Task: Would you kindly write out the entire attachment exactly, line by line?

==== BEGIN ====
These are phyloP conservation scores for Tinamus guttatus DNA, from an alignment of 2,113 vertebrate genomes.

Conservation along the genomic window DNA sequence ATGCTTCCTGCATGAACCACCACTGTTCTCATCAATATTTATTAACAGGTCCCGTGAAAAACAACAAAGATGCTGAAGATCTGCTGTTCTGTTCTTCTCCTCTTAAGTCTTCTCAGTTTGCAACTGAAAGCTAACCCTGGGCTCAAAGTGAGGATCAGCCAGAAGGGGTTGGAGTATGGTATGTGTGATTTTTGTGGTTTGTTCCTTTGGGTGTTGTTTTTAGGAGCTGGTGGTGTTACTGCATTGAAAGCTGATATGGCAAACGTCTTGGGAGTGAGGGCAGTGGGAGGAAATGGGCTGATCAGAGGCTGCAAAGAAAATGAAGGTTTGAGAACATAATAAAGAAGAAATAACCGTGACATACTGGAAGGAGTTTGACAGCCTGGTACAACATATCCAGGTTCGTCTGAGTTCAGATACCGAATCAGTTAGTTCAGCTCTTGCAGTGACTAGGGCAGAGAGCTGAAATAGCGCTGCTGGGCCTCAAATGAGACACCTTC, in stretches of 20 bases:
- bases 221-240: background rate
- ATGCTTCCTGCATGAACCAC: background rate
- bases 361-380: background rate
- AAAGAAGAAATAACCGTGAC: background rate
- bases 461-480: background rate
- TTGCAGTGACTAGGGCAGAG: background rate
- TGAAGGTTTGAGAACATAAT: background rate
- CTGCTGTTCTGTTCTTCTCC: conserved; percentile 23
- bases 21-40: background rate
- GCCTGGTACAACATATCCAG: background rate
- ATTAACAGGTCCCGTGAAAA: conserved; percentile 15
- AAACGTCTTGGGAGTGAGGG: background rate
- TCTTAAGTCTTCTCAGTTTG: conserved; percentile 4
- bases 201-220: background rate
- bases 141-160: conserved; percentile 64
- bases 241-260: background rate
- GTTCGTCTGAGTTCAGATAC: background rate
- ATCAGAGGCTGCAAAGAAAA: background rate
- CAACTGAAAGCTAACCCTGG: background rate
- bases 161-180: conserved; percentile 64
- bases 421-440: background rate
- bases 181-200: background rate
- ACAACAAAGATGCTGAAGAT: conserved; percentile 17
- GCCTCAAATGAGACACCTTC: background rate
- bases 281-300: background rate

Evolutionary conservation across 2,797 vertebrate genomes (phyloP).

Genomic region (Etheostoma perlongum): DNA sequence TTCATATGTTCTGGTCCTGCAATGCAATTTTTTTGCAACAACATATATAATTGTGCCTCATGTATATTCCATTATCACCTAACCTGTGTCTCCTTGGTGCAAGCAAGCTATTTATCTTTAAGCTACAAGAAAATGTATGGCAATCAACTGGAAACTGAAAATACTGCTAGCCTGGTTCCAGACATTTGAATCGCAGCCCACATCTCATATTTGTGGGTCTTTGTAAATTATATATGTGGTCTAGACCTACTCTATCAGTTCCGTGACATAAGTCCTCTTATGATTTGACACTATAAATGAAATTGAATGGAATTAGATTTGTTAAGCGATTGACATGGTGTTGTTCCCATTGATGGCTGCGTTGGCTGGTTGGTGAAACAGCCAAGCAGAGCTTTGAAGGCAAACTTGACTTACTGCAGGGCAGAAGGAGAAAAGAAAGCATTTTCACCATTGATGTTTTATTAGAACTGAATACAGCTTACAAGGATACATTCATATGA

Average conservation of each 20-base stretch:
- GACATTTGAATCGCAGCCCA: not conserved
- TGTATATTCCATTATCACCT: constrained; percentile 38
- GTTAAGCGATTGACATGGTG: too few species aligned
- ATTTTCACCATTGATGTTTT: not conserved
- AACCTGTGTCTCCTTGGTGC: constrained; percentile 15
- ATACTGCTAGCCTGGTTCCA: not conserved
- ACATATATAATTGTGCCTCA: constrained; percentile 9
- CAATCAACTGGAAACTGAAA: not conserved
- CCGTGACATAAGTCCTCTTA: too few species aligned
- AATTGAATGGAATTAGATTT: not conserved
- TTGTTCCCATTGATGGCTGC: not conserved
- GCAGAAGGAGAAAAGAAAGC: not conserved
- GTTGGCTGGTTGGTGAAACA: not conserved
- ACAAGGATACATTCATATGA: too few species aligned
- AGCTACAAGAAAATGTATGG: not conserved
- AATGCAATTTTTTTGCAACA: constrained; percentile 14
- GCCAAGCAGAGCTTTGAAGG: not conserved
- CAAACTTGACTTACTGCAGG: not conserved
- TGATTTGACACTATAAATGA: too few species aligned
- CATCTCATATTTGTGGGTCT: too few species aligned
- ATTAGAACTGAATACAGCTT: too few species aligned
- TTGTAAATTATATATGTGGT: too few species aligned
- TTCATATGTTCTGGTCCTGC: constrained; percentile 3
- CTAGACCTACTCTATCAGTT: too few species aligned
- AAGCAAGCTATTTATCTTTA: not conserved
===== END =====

These are phyloP conservation scores for Tinamus guttatus DNA, from an alignment of 2,113 vertebrate genomes.

Conservation along the genomic window DNA sequence ATGCTTCCTGCATGAACCACCACTGTTCTCATCAATATTTATTAACAGGTCCCGTGAAAAACAACAAAGATGCTGAAGATCTGCTGTTCTGTTCTTCTCCTCTTAAGTCTTCTCAGTTTGCAACTGAAAGCTAACCCTGGGCTCAAAGTGAGGATCAGCCAGAAGGGGTTGGAGTATGGTATGTGTGATTTTTGTGGTTTGTTCCTTTGGGTGTTGTTTTTAGGAGCTGGTGGTGTTACTGCATTGAAAGCTGATATGGCAAACGTCTTGGGAGTGAGGGCAGTGGGAGGAAATGGGCTGATCAGAGGCTGCAAAGAAAATGAAGGTTTGAGAACATAATAAAGAAGAAATAACCGTGACATACTGGAAGGAGTTTGACAGCCTGGTACAACATATCCAGGTTCGTCTGAGTTCAGATACCGAATCAGTTAGTTCAGCTCTTGCAGTGACTAGGGCAGAGAGCTGAAATAGCGCTGCTGGGCCTCAAATGAGACACCTTC, in stretches of 20 bases:
- bases 221-240: background rate
- ATGCTTCCTGCATGAACCAC: background rate
- bases 361-380: background rate
- AAAGAAGAAATAACCGTGAC: background rate
- bases 461-480: background rate
- TTGCAGTGACTAGGGCAGAG: background rate
- TGAAGGTTTGAGAACATAAT: background rate
- CTGCTGTTCTGTTCTTCTCC: conserved; percentile 23
- bases 21-40: background rate
- GCCTGGTACAACATATCCAG: background rate
- ATTAACAGGTCCCGTGAAAA: conserved; percentile 15
- AAACGTCTTGGGAGTGAGGG: background rate
- TCTTAAGTCTTCTCAGTTTG: conserved; percentile 4
- bases 201-220: background rate
- bases 141-160: conserved; percentile 64
- bases 241-260: background rate
- GTTCGTCTGAGTTCAGATAC: background rate
- ATCAGAGGCTGCAAAGAAAA: background rate
- CAACTGAAAGCTAACCCTGG: background rate
- bases 161-180: conserved; percentile 64
- bases 421-440: background rate
- bases 181-200: background rate
- ACAACAAAGATGCTGAAGAT: conserved; percentile 17
- GCCTCAAATGAGACACCTTC: background rate
- bases 281-300: background rate

Evolutionary conservation across 2,797 vertebrate genomes (phyloP).

Genomic region (Etheostoma perlongum): DNA sequence TTCATATGTTCTGGTCCTGCAATGCAATTTTTTTGCAACAACATATATAATTGTGCCTCATGTATATTCCATTATCACCTAACCTGTGTCTCCTTGGTGCAAGCAAGCTATTTATCTTTAAGCTACAAGAAAATGTATGGCAATCAACTGGAAACTGAAAATACTGCTAGCCTGGTTCCAGACATTTGAATCGCAGCCCACATCTCATATTTGTGGGTCTTTGTAAATTATATATGTGGTCTAGACCTACTCTATCAGTTCCGTGACATAAGTCCTCTTATGATTTGACACTATAAATGAAATTGAATGGAATTAGATTTGTTAAGCGATTGACATGGTGTTGTTCCCATTGATGGCTGCGTTGGCTGGTTGGTGAAACAGCCAAGCAGAGCTTTGAAGGCAAACTTGACTTACTGCAGGGCAGAAGGAGAAAAGAAAGCATTTTCACCATTGATGTTTTATTAGAACTGAATACAGCTTACAAGGATACATTCATATGA

Average conservation of each 20-base stretch:
- GACATTTGAATCGCAGCCCA: not conserved
- TGTATATTCCATTATCACCT: constrained; percentile 38
- GTTAAGCGATTGACATGGTG: too few species aligned
- ATTTTCACCATTGATGTTTT: not conserved
- AACCTGTGTCTCCTTGGTGC: constrained; percentile 15
- ATACTGCTAGCCTGGTTCCA: not conserved
- ACATATATAATTGTGCCTCA: constrained; percentile 9
- CAATCAACTGGAAACTGAAA: not conserved
- CCGTGACATAAGTCCTCTTA: too few species aligned
- AATTGAATGGAATTAGATTT: not conserved
- TTGTTCCCATTGATGGCTGC: not conserved
- GCAGAAGGAGAAAAGAAAGC: not conserved
- GTTGGCTGGTTGGTGAAACA: not conserved
- ACAAGGATACATTCATATGA: too few species aligned
- AGCTACAAGAAAATGTATGG: not conserved
- AATGCAATTTTTTTGCAACA: constrained; percentile 14
- GCCAAGCAGAGCTTTGAAGG: not conserved
- CAAACTTGACTTACTGCAGG: not conserved
- TGATTTGACACTATAAATGA: too few species aligned
- CATCTCATATTTGTGGGTCT: too few species aligned
- ATTAGAACTGAATACAGCTT: too few species aligned
- TTGTAAATTATATATGTGGT: too few species aligned
- TTCATATGTTCTGGTCCTGC: constrained; percentile 3
- CTAGACCTACTCTATCAGTT: too few species aligned
- AAGCAAGCTATTTATCTTTA: not conserved